Choking or blockages. Rawhide bones and other edible chews can pose a choking and blockage risk. In fact, this is a much bigger risk than contamination or digestive irritation. If your dog swallows large pieces of rawhide, the rawhide can get stuck in the esophagus or other parts of the digestive tract. Depending on its size and where it is located, a vet may be able to remove these pieces fairly easily through the throat. But sometimes, abdominal surgery is needed to remove them from the stomach or intestines. If it isn’t resolved, a blockage can lead to death.

​Watch for signs of bacterial contamination, gastric irritation, or a blockage. Contact your veterinarian if your dog has signs such as:

Repeated swallowing
Diarrhea, with or without blood
Lack of energy
Signs of pain
Refusal to eat or weight loss

​​Keeping your Dog Healthy & Safe


​Please take a moment to read up about Bloat. All large deep chested breed dogs are susceptible, this includes bully breeds and the molosser breeds. Its best just to familiarize yourself.

BELOW  click the link to learn about Bloat.

Is your dog microchipped?

​If your dog is not microchipped, do it now, if your dog ever gets lost or lands at the shelter, the microchip can possibly save your dogs life and help reunite you with your dog. For more detailed information regarding microchipping, please click on the link below.

Obesity Facts & Risks

Iv'e seen it time and time again, overweight dogs. Overfeeding your dog and allowing them to become overweight is a form of abuse, you may see it as love and giving to them, but its not healthy for them. There are several things that can come from canine obesity, just as humans, there are many reason not to allow your dog to become overweight. The Cranial Cruciate Ligament Injury issue is a big issue amongst the bullies. Please know the facts and risks of an overweight dog. 


Insulin Resistance and Type 2 Diabetes
High Blood Pressure
Heart and Respiratory Disease
Cranial Cruciate Ligament Injury
Kidney Disease
Many Forms of Cancer
Decreased life expectancy (up to 2.5 years)

Heat Stroke

Ah, the dog days of summer! for those of us and our dogs living in Arizona, just because we humans enjoy the heat, does not mean our canine companions do. When we get hot, our bodies sweat as a mechanism to cool us down. A dog cannot sweat as we do, so they pant to cool themselves down. Unfortunately, panting is not the most efficient means of cooling an overheated body. To prevent heatstroke, never leave your dog in a parked vehicle. On an 85 F day, the temperature inside your car, even with the windows open a bit, will climb to 102 F in 10 minutes! After half an hour, it will go up to 120 F or even higher! On a 90 F day, temperatures in that car can top 160 F faster than you can walk around the block. Exercising in hot weather is another common way heatstroke can occur.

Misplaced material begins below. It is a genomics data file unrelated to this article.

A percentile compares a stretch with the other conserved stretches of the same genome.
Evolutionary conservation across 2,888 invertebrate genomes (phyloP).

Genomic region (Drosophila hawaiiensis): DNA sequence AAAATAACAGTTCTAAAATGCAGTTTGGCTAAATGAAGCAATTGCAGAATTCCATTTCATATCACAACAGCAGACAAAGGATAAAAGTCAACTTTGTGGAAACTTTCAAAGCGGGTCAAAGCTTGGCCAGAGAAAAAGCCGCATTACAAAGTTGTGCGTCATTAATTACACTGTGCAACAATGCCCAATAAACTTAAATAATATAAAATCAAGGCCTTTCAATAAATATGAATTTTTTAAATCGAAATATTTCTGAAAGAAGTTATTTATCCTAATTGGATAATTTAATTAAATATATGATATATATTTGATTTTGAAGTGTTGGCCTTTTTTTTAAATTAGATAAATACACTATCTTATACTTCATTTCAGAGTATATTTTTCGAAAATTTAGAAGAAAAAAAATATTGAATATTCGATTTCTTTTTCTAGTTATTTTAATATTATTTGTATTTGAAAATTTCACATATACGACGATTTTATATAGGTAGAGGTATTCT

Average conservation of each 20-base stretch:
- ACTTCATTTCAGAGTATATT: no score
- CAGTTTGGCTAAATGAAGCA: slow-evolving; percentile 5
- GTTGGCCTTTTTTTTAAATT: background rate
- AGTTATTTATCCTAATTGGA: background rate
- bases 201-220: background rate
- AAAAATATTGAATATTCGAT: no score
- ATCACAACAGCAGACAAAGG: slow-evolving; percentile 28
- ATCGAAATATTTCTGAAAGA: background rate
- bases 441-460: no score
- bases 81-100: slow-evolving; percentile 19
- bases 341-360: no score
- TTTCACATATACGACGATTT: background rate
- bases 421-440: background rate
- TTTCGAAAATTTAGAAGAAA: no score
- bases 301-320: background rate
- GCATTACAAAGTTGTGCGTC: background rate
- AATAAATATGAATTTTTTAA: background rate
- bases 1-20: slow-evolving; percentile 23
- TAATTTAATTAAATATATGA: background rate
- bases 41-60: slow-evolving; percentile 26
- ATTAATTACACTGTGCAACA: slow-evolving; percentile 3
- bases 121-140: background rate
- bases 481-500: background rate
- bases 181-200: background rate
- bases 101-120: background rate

As with humans, older dogs, over-weight dogs and or dogs with heart or lung ailments are much more likely to suffer from heatstroke than younger or healthier dogs. Do not push your dog to exercise on very hot or humid days. Your dog needs a nice, cool, place with plenty of fresh water to drink. Heatstroke occurs when the dog's ability to regulate its body temperature is lost. When the respiratory tract cannot evacuate heat quickly enough, the body temperature rises. Normal body temperature is less than 103 F, but once the temperature goes over 105 F, it becomes even more difficult for your dog to regain control of its temperature. At this time, oxygen delivery to the system cannot keep up with rapidly elevating demand. If the temperature exceeds 108 F, cellular damage starts to occur in a number of organ systems including the kidneys, liver, gastrointestinal tract, heart and brain. 

The extent of the cellular damage depends on the magnitude and the duration of the temperature elevation. Clearly, this can be a life-threatening situation, but for those animals that survive there is the possibility of long term problems after the occurrence. There are a number of predisposing factors for heat stroke. Some of the most significant are: heat, humidity, muscular activity, high body mass, anxiety, poor ventilation, dehydration, obesity, antihistamines, short-nosed breeds such as Pugs and Bulldogs, and increased age.

Heatstroke can lead to rapid death. Symptoms of heatstroke must be recognized and treatment must be initiated immediately. 

Early symptoms of heatstroke are labored breathing, warm dry skin, an anxious attitude, and profuse salivation. As the condition progresses, the animal develops a glazed look, and is somewhat unresponsive to external stimulation. Looking inside the mouth, the tongue and gums have a bright red appearance. The heartbeat of the animal increases and if left untreated, he becomes weak and eventually collapses. 
Immediate emergency care is required for an animal suffering from heatstroke. The animal should be placed in a bathtub filled with cool water. If a tub is not available, the animal should be hosed down or wrapped in cool damp towels. The water used to cool down the animal should be cool, not cold. If the pet is responsive, small amounts of cool water should be offered to drink. When the animal is cooled down, he must be taken to a veterinary hospital. Intravenous fluid therapy is required for animals with heatstroke.